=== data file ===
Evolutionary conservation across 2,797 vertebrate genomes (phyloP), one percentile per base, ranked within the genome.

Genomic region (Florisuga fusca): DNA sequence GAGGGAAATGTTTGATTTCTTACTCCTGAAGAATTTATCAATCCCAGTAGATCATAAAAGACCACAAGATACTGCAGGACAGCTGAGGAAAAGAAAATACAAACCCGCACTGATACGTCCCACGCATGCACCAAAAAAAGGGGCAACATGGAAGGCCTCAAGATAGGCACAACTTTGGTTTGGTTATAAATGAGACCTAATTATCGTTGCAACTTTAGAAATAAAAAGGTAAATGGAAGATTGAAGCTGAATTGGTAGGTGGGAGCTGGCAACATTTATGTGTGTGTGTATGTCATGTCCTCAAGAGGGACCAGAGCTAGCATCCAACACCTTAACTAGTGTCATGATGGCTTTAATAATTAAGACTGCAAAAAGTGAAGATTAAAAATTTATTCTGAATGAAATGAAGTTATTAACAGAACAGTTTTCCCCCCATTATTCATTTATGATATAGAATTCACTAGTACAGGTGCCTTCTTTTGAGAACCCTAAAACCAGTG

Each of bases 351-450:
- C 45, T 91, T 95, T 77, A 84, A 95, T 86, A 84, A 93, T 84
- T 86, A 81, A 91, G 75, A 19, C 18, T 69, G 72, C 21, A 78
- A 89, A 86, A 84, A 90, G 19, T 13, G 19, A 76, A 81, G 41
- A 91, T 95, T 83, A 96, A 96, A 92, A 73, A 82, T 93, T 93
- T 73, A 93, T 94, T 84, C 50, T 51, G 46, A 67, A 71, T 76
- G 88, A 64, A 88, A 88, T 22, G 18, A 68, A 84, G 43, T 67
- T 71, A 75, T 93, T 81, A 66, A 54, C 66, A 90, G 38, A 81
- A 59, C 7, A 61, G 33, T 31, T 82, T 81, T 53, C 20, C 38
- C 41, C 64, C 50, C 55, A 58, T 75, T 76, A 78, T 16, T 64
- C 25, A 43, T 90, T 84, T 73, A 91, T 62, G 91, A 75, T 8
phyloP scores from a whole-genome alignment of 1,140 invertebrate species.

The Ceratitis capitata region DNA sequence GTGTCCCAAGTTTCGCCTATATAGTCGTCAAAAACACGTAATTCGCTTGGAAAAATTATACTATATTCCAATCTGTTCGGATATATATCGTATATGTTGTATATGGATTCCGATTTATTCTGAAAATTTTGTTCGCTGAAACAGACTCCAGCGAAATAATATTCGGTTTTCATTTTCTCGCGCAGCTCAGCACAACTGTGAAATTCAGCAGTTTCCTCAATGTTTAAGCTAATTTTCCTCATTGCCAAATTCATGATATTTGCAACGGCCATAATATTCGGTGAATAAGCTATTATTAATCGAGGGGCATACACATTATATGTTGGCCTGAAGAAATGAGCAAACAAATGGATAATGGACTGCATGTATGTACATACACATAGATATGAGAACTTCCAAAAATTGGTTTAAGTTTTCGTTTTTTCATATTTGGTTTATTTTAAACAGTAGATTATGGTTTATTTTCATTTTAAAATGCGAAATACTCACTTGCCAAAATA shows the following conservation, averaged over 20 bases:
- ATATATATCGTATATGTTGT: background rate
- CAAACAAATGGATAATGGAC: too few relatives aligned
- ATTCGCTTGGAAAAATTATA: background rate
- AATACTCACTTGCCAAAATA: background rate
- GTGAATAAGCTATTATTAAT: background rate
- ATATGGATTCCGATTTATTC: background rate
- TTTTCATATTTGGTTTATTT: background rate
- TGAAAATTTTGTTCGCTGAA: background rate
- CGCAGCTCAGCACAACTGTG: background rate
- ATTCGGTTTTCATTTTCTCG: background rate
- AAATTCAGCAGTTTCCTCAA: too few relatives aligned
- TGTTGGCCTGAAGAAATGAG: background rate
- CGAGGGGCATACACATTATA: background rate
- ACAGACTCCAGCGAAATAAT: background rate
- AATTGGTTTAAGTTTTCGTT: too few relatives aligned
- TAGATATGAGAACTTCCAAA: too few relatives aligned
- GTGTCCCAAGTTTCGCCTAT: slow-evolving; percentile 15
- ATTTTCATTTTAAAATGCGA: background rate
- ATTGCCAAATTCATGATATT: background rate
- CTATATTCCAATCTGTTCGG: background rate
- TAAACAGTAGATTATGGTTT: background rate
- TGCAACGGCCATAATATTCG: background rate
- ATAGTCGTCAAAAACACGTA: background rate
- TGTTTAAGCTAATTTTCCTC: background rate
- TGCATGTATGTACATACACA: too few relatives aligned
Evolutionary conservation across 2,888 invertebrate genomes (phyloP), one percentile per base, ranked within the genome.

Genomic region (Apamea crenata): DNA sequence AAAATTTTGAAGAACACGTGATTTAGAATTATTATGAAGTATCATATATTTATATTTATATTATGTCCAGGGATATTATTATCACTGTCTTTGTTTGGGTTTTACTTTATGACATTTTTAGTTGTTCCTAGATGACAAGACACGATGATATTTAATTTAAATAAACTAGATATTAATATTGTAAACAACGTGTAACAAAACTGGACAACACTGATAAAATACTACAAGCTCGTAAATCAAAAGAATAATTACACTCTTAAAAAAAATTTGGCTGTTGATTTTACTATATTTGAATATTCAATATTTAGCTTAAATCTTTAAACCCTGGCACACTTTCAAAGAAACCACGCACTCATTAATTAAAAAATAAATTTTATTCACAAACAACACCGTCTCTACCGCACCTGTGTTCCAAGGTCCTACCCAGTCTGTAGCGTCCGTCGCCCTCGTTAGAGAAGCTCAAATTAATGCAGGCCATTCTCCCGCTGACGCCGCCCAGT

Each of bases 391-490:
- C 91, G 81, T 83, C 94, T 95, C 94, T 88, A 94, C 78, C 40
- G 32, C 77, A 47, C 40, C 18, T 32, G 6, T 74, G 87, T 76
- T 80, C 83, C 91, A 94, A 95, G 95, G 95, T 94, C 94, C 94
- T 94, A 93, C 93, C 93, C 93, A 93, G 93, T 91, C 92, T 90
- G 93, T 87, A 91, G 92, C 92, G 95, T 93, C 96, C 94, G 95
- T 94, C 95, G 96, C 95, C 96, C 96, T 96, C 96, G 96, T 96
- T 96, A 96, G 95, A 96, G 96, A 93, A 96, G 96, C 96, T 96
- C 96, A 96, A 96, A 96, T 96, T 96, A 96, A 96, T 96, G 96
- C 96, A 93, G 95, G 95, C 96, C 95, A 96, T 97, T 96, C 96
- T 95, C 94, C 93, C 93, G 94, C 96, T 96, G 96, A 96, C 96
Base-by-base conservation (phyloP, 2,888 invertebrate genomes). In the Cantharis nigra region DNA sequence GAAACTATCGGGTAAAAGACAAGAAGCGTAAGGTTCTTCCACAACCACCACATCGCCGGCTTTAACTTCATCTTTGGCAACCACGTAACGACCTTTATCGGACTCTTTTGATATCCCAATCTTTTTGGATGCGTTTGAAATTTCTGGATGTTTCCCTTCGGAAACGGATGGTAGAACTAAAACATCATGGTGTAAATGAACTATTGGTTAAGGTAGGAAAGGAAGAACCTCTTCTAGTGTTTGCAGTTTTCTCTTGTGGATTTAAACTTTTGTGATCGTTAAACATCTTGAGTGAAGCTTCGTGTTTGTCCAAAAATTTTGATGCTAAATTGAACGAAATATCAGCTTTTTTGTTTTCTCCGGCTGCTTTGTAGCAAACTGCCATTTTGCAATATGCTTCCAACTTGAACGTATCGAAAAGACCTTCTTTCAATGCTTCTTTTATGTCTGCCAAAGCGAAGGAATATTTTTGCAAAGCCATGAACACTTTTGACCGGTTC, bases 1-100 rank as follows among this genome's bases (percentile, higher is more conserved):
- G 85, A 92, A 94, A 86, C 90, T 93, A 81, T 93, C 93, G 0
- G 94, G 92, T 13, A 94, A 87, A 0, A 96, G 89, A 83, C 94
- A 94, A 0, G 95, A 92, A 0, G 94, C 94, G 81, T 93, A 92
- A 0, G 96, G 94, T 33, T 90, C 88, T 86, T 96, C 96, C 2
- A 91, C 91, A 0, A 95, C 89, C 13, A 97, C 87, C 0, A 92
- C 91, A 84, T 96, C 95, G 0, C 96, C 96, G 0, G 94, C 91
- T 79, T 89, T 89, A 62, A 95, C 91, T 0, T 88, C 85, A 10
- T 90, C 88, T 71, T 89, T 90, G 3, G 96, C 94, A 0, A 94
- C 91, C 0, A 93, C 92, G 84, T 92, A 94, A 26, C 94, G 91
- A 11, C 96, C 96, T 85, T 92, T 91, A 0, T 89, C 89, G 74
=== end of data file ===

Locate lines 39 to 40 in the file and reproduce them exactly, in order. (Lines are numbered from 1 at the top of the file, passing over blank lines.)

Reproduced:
- TGTTTAAGCTAATTTTCCTC: background rate
- TGCATGTATGTACATACACA: too few relatives aligned